Ralph Waldo Emerson once said, “Who you are speaks so loudly, I can’t hear what you are saying.”

It’s true that our behavior often overshadows our words. But it is possible to look beyond the words people are saying and read them like a book.

Understanding behavior is the key to effective communication, and that key opens the door to effective relationships in business and in life. Ultimately, it’s all about uncovering the truth of what is being communicated.

There is one thing that Jack Bauer and Dr. Cal Lightman always get: the truth.  The difference between them is, while Jack Bauer may beat the truth out of a terrorist, Dr. Cal Lightman will recognize the truth as he observes their communication.  Lightman uses the study of body language and micro expressions to extract the truth from people.

Of course, the television shows 24 and Lie to Me are Hollywood enhanced versions of what is possible. But there is truth behind the science of understanding communication through behavior.

If you go deeper than the spoken word, you can better understand the depth and breadth of what someone is trying to say. At Building Champions, we use a tool called the DISC Behavioral Assessment.

The DISC assessment profiles four distinct behavioral styles that, when understood, can improve communication:

D (Dominant)
High D’s tend to be ambitious, forceful, decisive, strong-willed, independent, and goal-oriented

I (Influential)
High I’s tend to be magnetic, enthusiastic, friendly, demonstrative, and political

S (Steady)
High S’s tend to be patient, predictable, reliable, steady, relaxed, and modest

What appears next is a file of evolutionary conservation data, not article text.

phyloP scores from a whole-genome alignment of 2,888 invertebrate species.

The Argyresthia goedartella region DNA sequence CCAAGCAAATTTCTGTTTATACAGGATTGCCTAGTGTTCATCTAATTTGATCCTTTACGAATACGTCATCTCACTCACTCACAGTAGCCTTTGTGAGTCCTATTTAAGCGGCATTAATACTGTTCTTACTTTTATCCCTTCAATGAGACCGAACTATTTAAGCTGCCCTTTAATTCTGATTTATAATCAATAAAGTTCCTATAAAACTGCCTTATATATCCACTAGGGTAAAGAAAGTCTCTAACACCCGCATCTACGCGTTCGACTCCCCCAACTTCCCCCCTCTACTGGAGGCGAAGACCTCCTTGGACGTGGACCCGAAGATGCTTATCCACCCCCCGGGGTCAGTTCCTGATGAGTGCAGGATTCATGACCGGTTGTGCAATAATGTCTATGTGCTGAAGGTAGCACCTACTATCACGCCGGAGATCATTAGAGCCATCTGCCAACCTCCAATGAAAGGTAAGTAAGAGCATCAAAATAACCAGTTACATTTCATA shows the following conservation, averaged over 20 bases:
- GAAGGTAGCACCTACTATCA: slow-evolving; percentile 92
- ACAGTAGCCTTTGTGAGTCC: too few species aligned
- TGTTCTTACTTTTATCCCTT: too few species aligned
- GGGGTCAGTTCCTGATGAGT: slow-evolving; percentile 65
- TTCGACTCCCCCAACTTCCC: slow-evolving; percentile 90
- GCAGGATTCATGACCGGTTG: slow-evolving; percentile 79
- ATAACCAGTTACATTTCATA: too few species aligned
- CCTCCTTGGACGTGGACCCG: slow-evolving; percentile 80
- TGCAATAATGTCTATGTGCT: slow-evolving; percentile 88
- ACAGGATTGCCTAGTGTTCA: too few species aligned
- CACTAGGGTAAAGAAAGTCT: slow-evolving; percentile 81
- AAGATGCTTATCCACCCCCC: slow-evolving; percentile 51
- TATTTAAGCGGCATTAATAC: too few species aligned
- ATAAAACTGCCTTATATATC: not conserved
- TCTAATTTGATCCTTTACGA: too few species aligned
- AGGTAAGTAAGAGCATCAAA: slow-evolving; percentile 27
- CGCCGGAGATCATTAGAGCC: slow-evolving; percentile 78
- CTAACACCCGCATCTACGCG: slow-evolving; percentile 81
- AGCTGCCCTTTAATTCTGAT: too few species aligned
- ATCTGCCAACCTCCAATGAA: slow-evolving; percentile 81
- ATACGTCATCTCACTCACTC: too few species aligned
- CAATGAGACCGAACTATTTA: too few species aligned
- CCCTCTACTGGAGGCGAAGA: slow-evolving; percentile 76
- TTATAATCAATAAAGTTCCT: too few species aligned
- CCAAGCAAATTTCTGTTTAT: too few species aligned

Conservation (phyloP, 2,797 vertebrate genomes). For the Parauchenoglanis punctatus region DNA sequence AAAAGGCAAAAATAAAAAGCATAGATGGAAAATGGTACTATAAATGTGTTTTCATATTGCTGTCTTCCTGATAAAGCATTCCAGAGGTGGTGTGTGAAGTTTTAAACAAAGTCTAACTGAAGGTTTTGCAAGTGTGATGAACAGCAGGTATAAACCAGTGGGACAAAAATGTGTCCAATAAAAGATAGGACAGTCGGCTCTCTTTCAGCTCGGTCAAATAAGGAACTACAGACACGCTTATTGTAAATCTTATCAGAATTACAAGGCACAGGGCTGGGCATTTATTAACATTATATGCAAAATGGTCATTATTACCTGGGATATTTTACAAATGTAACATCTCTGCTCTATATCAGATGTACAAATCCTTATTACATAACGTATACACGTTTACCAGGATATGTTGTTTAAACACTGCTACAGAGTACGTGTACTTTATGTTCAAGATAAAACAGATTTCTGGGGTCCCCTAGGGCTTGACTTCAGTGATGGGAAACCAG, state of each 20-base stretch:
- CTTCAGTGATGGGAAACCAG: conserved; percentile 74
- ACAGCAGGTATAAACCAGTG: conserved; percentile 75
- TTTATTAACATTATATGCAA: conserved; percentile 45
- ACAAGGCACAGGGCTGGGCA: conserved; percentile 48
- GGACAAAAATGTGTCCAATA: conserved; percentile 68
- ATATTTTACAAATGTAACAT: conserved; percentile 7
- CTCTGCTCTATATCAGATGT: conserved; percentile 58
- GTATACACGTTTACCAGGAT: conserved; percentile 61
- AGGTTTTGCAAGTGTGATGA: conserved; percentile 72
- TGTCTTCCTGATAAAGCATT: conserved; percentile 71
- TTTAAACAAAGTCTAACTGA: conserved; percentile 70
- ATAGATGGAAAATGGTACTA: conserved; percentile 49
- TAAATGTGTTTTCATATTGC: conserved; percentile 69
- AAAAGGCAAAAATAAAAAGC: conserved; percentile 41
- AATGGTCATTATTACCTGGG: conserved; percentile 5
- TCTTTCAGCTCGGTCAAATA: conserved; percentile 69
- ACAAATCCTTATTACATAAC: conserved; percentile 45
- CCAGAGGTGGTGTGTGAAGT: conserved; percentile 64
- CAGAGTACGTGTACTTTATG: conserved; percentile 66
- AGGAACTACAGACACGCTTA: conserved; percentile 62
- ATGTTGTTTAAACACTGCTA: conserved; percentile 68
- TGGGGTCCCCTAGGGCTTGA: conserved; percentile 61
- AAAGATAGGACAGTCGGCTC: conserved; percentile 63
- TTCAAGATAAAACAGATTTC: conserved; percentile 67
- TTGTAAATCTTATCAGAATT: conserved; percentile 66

C (Compliant)
High C’s tend to be dependent, neat, conservative, perfectionist, careful, and compliant

The DISC profile suggests how to best communicate with people who exhibit the various D-I-S-C behaviors. Certain styles of communication are more effective than others for people with varying behavioral styles.

In some environments, people may adapt to a behavioral style that is not natural to them. This makes the communication process even more complex. Not only do you need to know how best to communicate with each of the various behavioral styles, you should also understand whether the behavior you are observing is their natural or adapted style.

The point here is not to make you an expert in the DISC Behavioral Language in under 500 words, but rather to raise the awareness that, since effective communication is so important in our professional and personal relationships, it is certainly worth the investment of your time to develop your skills.

There is more to language than words. If you want to read people like a book, you must first learn to speak their language.

Here are two great resources for you to consider:

Everyone Communicates, Few Connect by John Maxwell
The Universal Language, DISC by Bill J. Bonnstetter and Judy Suiter

If you are interested in taking a DISC profile, contact us to find out more.

I will be leading a breakout session on DISC at the Building Champions Experience in Oregon this September. This event is sold out, but it is not too late to consider attending the 2011 Building Champions Experience!